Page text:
Video Game / Black & White

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"A land of innocence has no need for gods...until fate intervenes. When people pray, a god is always born. That god is You."

A Simulation Game released by Peter Molyneux's Lionhead Studios in 2001. Sequel released in 2005. Much like the rest of Molyneux's offerings, this game scored superbly with mainstream critics, sold well and left an awful lot of gamers cold when they got their hands on it. The core concept of the game has you taking on the role of a god, represented by a disembodied hand, ruling over various tribes on various islands. You can pick things up and move them around, and cast miracles by making gestures with the mouse. You also eventually acquire a Creature, a somewhat autonomous giant animal that can learn various tasks and spells from you.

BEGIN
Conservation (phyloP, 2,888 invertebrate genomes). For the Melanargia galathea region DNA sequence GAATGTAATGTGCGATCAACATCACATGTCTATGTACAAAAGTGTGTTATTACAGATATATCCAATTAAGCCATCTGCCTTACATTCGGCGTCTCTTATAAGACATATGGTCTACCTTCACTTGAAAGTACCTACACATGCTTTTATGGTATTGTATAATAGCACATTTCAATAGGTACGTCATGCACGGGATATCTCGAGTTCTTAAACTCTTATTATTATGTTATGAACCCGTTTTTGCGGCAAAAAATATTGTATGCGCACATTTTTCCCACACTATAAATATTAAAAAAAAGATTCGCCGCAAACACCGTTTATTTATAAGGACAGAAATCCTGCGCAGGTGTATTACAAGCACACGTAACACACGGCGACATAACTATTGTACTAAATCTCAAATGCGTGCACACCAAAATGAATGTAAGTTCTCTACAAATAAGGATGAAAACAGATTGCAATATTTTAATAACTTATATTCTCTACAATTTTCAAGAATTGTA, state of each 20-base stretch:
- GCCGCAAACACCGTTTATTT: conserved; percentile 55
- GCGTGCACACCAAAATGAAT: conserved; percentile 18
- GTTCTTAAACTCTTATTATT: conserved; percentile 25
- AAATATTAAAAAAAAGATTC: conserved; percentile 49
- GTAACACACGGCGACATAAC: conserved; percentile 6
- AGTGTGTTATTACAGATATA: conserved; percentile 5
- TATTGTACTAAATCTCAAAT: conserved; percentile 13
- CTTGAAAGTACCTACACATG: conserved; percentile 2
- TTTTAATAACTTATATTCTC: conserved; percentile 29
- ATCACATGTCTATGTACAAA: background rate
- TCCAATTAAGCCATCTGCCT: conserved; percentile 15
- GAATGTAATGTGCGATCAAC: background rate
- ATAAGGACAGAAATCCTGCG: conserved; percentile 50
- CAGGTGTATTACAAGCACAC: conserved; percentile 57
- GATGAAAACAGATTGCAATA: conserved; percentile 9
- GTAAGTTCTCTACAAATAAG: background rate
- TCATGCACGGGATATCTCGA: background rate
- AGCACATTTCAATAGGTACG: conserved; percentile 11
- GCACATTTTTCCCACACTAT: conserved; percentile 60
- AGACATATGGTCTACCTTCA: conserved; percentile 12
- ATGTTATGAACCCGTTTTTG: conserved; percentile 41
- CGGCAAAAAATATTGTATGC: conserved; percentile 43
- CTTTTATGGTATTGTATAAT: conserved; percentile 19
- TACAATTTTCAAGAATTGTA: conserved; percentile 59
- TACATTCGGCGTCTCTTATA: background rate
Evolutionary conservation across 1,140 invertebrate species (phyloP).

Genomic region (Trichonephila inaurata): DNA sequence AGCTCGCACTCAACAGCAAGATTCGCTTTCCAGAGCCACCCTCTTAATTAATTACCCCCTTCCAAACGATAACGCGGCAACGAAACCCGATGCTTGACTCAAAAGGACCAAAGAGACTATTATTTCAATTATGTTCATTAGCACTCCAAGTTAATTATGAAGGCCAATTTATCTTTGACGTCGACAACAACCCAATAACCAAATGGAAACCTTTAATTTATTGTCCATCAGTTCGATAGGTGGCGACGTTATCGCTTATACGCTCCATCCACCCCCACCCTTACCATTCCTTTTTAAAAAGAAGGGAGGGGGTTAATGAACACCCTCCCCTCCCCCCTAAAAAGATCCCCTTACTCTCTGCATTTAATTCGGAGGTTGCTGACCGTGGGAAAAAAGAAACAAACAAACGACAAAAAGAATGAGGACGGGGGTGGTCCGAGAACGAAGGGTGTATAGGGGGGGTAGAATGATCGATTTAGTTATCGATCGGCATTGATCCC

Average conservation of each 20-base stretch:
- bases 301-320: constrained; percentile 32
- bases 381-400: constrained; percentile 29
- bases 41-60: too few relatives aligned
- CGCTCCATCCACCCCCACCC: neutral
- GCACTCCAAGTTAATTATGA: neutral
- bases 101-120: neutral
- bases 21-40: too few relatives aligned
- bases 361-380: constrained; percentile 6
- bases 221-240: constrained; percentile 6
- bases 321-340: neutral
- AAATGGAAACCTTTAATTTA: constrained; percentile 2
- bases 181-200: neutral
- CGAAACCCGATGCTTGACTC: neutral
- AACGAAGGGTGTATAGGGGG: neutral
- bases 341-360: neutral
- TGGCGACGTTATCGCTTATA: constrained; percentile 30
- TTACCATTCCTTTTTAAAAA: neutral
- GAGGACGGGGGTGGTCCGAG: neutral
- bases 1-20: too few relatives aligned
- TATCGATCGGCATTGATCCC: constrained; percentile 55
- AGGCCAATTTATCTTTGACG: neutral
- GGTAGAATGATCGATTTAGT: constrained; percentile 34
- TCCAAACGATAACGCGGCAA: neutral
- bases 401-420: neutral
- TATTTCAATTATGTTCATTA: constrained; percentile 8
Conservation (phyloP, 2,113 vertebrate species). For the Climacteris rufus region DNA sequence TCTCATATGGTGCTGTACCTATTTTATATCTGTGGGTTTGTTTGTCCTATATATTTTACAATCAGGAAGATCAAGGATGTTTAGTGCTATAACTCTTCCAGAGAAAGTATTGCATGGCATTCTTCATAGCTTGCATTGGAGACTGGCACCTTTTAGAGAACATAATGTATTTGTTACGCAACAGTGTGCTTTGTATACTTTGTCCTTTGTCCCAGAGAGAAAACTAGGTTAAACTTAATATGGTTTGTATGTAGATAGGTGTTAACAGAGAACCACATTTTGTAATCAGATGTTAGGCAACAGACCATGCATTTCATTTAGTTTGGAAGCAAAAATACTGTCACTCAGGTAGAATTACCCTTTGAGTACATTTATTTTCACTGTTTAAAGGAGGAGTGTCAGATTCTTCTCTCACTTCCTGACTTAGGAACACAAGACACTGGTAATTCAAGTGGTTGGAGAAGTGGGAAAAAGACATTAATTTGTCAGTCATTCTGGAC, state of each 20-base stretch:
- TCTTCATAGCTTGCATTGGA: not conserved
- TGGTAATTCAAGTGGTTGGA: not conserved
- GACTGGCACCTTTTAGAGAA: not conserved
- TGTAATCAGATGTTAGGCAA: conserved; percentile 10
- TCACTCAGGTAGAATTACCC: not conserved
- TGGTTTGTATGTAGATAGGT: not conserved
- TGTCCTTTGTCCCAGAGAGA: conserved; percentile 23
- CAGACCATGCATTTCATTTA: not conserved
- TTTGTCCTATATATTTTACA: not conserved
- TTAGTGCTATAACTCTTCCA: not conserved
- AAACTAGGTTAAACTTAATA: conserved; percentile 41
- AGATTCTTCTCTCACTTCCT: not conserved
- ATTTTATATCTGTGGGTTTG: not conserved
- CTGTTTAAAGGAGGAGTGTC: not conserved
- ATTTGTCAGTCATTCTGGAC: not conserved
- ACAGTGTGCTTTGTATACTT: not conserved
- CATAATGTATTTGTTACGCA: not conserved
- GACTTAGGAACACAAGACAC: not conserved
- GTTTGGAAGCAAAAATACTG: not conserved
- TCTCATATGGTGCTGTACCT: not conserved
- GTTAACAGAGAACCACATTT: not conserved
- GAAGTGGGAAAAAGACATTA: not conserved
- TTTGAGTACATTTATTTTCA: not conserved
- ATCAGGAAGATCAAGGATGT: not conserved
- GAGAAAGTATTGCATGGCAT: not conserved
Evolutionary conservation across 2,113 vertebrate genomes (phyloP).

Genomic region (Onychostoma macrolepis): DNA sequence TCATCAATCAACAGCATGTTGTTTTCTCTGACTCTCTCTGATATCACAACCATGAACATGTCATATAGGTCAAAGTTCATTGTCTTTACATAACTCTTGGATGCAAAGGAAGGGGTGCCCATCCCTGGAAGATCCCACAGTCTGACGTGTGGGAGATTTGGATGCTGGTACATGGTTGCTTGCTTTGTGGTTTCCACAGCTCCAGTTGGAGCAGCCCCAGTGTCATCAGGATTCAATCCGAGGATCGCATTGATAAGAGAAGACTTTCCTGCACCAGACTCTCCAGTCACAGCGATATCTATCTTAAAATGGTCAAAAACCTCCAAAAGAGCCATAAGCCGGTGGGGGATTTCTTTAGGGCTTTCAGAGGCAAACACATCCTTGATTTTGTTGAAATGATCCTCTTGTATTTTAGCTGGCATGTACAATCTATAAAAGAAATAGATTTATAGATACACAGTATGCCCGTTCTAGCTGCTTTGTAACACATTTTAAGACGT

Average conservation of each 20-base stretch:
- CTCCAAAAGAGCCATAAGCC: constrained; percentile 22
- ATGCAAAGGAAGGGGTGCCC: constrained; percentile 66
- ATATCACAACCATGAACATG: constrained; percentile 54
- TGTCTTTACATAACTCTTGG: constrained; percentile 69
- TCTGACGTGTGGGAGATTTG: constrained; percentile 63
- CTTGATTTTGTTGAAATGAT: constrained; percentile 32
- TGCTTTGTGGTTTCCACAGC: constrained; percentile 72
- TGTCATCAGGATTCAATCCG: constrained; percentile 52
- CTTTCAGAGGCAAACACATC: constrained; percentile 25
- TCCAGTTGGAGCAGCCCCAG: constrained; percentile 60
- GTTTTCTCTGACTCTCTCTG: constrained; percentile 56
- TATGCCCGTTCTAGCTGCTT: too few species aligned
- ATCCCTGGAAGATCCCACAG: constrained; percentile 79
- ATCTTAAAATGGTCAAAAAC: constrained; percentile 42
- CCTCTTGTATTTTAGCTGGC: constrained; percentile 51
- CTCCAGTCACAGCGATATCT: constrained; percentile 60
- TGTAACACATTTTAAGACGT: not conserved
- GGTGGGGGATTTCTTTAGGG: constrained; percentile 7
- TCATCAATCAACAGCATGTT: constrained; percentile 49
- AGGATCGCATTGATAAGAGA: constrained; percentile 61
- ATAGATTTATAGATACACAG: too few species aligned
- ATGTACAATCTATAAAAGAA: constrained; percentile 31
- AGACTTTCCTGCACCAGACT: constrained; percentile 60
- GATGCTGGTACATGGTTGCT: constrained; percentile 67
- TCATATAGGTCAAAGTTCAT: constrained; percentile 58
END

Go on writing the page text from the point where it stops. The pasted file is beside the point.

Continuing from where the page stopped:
But the really cool part about this game is that the environment changes depending on what sort of a god you are. A god who sends rainclouds to the fields, heals the sick, builds homes for the people, and gently converts neutral or enemy villages with cute doves will eventually rule a land suffused with light, where rainbows arc the sky and trains of sparkles follow the god's hand, and your Citadel, or temple headquarters, becomes a white Disney-esque tower of beauty and joy. For a god who decides to sic wolves on neutral or enemy villages, make your subjects worship you until they die, feed the corpses to your Creature, then throw around a few fireballs for light relief... the sky will start to grow dark and threatening, the hand will become demonic and followed by noxious smoke, and the temple will grow spikes and generally look really badass. Interestingly, you can train your Creature to either follow your morality example to the letter, or be your complete opposite. The Creature's appearance will change, too, with its behavior (for example, a horse trained to be good will become a super-sparkly unicorn, while an evil horse becomes dark-colored and monstrous-looking.)